Vaccinating school personnel an issue as kids head back to classrooms

When the first students begin to arrive through the doors of Clemens Primary and Philomath Elementary on Tuesday, many of the teachers and employees on site will not have received their first dosage of the COVID-19 vaccine.

Gov. Kate Brown earlier this month prioritized the state’s K-12, preschool and daycare workers with their eligibility to receive the vaccine beginning next week. The state had been counting on an additional shipment of up to 225,000 more vaccine doses from the federal stockpile to be earmarked for educators, but that did not materialize.

Still, Brown has expressed concern about getting children back to school and remained committed to getting educators immunized.

“As I’ve said for months, one of my main priorities is getting our kids back to in-person instruction and to protect our educational staff to help achieve this goal,” Brown said in a Jan. 15 news conference. “Starting the week of Jan. 25, we will begin vaccinations of our educators and school staff. In some counties, this may even start sooner.”

That appears to be the case in Lincoln County and Marion County. Philomath School Superintendent Susan Halliday said Wednesday that there are some unanswered questions about when and where local educators and school staff will be able to get the shot.

Halliday announced Wednesday that students in kindergarten through the third grade will return to classrooms in a hybrid learning model beginning Jan. 26.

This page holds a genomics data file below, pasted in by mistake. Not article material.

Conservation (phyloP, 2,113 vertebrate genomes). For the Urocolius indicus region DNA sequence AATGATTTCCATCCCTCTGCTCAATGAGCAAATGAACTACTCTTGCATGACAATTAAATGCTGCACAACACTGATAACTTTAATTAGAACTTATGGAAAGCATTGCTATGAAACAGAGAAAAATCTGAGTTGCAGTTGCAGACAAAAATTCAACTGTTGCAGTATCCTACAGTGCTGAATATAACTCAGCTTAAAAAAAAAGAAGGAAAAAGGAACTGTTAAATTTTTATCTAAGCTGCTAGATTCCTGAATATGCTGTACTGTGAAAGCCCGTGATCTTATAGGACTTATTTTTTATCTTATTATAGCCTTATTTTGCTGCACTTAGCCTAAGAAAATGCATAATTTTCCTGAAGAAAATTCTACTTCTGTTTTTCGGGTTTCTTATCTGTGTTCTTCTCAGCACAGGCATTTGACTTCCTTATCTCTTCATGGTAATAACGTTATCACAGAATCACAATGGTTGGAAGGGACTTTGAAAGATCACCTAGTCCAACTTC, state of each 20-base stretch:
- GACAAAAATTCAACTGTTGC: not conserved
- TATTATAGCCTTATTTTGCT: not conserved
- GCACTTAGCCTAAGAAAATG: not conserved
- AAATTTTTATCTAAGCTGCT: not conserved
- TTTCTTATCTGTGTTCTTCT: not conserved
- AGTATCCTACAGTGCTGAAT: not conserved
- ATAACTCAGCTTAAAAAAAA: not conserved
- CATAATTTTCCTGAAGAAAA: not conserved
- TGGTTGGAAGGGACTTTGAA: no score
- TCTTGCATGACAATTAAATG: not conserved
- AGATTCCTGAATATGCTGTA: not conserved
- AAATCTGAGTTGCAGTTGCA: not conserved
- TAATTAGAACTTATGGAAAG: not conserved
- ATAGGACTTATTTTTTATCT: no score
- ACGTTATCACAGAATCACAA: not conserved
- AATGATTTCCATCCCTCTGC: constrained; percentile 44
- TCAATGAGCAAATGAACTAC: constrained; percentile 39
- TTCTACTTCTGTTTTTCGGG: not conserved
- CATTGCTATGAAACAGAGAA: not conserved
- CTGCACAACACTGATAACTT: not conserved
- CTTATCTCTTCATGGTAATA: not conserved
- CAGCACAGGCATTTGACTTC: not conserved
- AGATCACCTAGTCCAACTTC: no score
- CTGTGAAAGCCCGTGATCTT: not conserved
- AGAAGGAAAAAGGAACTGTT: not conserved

Halliday did point out that some individuals who are providing personal care of medically fragile children or students identified with an intellectual or a developmental disability are high on the vaccination list.

“We have been able to get them scheduled and in under (phase) 1a,” she said. “So we’ve been able to pull in some people but it’s had its limits.”

Children younger than age 16 are not able to be vaccinated because of a lack of safety information for that age group.

Samaritan Health Services plans to stage vaccination clinics for people in the 1a category on Tuesday, Wednesday and Thursday at Oregon State University’s Reser Stadium.

“At this point, it sounds like it’s people in the 1a category and not educators,” Halliday said about those clinics. “What we’re trying to do is discern if that will be able to include educators or not. So there are still some unanswered questions on exactly when.”

When the vaccine becomes more widely available, Halliday said sites in Philomath are preparing to step forward.

“We do know that Philomath Pharmacy is in a position to be ready to administer vaccines if they get vaccines — that’s the other piece of the puzzle,” Halliday said. “And we have volunteered a school facility site whenever that could happen for people to be able to come and get vaccinated.”

The Oregon Health Authority defines the 1a category as health-care personnel and long-term care facility residents.

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